The bilingual campaign employs the hashtags #ScienceUpFirst and #LaScienceDAbord on Twitter, Instagram, Facebook, and TikTok, among other social media platforms.
In short, #ScienceUpFirst is a social media campaign that promotes and amplifies the finest accessible science-based content to dispel misinformation.
The campaign’s primary purpose is to use evidence-based guidelines to combat disinformation and conspiracy theories around COVID and COVID vaccines.
The methodology will eventually be used to combat other sorts of health and science-related disinformation, such as climate change and mental health, in addition to the COVID pandemic.
The campaign accomplishes two goals on social media:
It looks for, evaluates, and promotes existing, evidence-based information to get people to share and amplify it on social media.
This, in turn, necessitates efforts to adjust material so that it reflects and speaks to a wide range of sociodemographic groups.
It gathers data from community partners, followers, and other official data sources to identify the most relevant and current content.
It then develops visually appealing, scientifically correct, and easily digestible content, which is verified before being put on the campaign’s social media platforms.
WORKS TO DEBUNK MISINFORMATION
It is well worth the time and effort to correct misconceptions.
Debunking works and can be effective when done right, according to research.
When designing a message to fight disinformation, this entails employing evidence-based techniques.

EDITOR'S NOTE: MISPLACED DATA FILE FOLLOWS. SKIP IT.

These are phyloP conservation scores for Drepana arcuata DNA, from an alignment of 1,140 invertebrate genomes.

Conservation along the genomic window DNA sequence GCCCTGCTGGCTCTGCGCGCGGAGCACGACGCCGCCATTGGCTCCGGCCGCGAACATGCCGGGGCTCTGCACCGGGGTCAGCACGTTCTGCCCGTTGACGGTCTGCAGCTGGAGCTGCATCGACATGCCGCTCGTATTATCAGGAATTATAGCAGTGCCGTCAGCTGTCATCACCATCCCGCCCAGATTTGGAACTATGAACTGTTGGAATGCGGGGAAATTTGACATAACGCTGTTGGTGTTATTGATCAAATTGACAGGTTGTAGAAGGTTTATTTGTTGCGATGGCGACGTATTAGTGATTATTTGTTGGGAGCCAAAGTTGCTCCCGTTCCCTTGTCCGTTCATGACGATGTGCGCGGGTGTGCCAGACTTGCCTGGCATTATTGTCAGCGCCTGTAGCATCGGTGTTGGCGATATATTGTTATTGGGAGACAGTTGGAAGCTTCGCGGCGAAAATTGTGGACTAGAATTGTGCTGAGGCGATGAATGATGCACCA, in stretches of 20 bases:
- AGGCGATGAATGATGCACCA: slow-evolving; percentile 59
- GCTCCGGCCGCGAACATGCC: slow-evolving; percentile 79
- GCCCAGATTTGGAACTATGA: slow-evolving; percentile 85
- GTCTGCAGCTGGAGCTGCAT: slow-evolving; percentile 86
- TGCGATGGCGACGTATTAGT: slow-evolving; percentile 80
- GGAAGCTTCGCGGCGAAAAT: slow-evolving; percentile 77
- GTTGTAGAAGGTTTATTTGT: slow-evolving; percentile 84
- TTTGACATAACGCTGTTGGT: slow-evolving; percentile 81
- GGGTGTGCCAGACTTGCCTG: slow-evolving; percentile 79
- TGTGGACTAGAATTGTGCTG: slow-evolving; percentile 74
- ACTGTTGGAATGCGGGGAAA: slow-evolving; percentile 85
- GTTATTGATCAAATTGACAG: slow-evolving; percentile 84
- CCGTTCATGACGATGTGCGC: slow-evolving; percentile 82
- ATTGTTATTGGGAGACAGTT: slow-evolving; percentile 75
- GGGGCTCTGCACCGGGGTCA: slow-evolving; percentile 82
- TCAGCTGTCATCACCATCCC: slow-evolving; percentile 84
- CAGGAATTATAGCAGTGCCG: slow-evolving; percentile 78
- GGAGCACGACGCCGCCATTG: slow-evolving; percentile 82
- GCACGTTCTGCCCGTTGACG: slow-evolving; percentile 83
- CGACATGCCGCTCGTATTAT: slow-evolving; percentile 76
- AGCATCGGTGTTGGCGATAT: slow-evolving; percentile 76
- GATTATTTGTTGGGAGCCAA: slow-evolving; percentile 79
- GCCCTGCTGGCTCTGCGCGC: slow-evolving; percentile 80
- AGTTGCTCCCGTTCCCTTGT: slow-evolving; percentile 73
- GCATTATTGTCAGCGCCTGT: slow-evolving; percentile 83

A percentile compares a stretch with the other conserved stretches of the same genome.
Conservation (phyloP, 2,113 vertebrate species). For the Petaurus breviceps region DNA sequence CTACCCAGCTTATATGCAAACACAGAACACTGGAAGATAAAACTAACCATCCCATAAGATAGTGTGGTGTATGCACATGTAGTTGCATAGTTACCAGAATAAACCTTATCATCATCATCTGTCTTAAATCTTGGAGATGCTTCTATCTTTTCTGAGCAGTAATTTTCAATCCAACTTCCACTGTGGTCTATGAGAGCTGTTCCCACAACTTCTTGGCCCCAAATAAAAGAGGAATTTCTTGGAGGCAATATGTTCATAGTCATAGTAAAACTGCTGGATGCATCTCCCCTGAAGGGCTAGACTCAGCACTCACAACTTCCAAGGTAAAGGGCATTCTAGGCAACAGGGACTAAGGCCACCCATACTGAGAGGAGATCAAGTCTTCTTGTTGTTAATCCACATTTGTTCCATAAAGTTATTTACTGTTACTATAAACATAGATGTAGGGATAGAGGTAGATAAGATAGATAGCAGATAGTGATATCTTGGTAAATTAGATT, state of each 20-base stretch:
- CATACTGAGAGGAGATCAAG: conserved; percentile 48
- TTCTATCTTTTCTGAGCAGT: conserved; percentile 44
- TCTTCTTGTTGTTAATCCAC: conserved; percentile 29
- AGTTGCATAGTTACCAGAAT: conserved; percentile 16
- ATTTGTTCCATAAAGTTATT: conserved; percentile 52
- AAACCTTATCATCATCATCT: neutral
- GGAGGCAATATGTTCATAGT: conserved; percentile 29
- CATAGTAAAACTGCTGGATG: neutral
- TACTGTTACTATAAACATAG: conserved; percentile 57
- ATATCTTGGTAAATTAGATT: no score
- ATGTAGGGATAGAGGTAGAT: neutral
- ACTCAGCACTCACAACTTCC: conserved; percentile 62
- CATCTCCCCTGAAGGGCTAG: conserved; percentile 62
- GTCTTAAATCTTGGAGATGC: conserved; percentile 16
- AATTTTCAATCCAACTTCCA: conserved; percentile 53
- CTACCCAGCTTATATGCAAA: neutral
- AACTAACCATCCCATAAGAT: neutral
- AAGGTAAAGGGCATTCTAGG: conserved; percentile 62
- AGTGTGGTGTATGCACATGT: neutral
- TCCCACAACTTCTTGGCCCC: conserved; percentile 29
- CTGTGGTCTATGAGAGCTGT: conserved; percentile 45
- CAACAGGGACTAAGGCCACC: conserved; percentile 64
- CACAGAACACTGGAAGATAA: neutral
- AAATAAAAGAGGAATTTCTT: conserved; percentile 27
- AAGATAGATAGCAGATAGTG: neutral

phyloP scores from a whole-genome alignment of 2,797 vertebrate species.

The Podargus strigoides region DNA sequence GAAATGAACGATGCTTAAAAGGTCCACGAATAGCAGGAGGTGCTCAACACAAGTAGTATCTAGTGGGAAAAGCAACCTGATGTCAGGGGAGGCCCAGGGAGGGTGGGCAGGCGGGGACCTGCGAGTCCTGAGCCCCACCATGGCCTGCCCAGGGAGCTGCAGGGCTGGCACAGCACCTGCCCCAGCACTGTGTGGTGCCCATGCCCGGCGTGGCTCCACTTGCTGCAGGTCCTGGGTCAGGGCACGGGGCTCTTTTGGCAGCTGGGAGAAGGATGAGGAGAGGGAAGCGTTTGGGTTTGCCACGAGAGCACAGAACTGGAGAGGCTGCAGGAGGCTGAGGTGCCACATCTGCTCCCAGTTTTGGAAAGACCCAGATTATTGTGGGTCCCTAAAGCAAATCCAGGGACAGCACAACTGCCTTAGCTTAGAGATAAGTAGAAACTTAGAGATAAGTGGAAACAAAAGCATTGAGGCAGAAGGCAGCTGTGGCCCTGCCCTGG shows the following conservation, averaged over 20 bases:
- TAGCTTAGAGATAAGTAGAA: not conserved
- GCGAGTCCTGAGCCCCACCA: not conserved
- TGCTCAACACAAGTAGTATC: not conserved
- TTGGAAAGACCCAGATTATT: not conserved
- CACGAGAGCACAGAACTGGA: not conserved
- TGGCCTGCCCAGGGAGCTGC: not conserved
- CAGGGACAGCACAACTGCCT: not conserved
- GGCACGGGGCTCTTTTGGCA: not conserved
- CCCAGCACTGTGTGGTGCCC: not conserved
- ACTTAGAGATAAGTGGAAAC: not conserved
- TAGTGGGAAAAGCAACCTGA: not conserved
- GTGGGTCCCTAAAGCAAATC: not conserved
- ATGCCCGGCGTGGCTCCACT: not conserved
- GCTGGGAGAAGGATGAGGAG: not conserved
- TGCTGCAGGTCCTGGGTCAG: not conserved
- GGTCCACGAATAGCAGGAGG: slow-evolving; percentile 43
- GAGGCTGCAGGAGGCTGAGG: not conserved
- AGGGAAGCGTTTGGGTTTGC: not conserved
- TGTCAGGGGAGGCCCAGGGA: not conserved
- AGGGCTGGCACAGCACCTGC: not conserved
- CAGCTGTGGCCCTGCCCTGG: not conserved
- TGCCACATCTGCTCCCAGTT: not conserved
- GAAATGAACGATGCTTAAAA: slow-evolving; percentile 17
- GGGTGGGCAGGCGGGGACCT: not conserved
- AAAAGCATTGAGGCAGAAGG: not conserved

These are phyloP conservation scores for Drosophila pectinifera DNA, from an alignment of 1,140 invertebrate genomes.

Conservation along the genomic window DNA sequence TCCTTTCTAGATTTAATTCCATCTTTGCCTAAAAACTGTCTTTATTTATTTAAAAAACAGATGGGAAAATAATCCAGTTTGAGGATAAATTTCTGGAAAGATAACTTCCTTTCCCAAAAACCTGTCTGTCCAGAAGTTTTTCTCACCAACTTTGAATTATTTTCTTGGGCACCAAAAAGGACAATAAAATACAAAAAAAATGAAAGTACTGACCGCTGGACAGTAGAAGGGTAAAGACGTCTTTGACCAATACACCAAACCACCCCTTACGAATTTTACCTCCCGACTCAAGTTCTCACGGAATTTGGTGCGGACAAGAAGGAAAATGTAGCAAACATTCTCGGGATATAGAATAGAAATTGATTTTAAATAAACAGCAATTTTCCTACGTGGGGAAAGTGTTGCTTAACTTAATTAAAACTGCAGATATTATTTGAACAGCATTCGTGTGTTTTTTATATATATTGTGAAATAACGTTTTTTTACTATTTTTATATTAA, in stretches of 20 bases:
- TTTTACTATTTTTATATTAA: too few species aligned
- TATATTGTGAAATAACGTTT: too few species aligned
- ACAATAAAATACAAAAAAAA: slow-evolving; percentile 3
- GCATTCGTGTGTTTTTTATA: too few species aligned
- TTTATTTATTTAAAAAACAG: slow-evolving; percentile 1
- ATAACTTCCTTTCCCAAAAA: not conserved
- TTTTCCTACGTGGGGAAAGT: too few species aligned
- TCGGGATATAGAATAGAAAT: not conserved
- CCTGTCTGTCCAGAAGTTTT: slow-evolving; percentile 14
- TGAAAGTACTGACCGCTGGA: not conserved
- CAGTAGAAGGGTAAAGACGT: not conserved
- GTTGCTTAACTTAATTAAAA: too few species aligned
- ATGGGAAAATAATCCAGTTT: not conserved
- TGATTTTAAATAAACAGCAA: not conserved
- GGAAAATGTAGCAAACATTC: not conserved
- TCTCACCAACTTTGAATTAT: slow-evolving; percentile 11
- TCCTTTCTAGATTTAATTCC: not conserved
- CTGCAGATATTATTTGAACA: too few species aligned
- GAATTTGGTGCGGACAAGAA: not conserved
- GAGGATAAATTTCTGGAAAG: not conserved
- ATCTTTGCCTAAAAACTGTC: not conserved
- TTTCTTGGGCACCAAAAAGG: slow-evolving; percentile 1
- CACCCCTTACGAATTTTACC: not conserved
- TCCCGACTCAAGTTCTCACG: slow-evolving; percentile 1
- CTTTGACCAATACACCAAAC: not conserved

These include, but are not limited to, giving science, employing clear and shareable information, referring to reliable sources, emphasizing scientific consensus and its evolution, adding narrative and tale, starting with facts, being polite and authentic, and highlighting logic and rhetorical strategies.
HOW DO I GET INVOLVED?
The #ScienceUpFirst movement is not a one-time event; it is a continuous, participatory endeavor aimed at engaging and informing the general public.
With #ScienceUpFirst, users can help amplify evidence-based information and counter myths in three ways:
Follow @ScienceUpFirst on Twitter, Instagram, Facebook, and Tik Tok, and use the hashtags #ScienceUpFirst and #LaScienceDAbord to interact with and share content.
On all social media channels, tag @ScienceUpFirst in COVID science-based and disinformation messages.
Find curated, shareable COVID information and resources from some of our community partners at www.ScienceUpFirst.com.
The project began at the end of January and has now accumulated over 40,000 posts from over 30,000 people with a total social media following of 260 million.
It is the ethical responsibility of health professionals and scientists to promote and practice evidence-based patient care and public health.
Calling out and correcting misconceptions online via science communication on social media is a part of that purpose.
While the #ScienceUpFirst movement is based in Canada, health misinformation and propaganda, especially on social media, know no borders.
We invite everyone in the United States and throughout the world to join us.
the author is Jonathan N. Stea, Ph.D., R. Psych, is a registered and practicing clinical psychologist in Calgary, Alberta, Canada, and adjunct assistant professor at the University of Calgary. Clinically, he specializes in the assessment and treatment of concurrent addictive and psychiatric disorders. Follow him on Twitter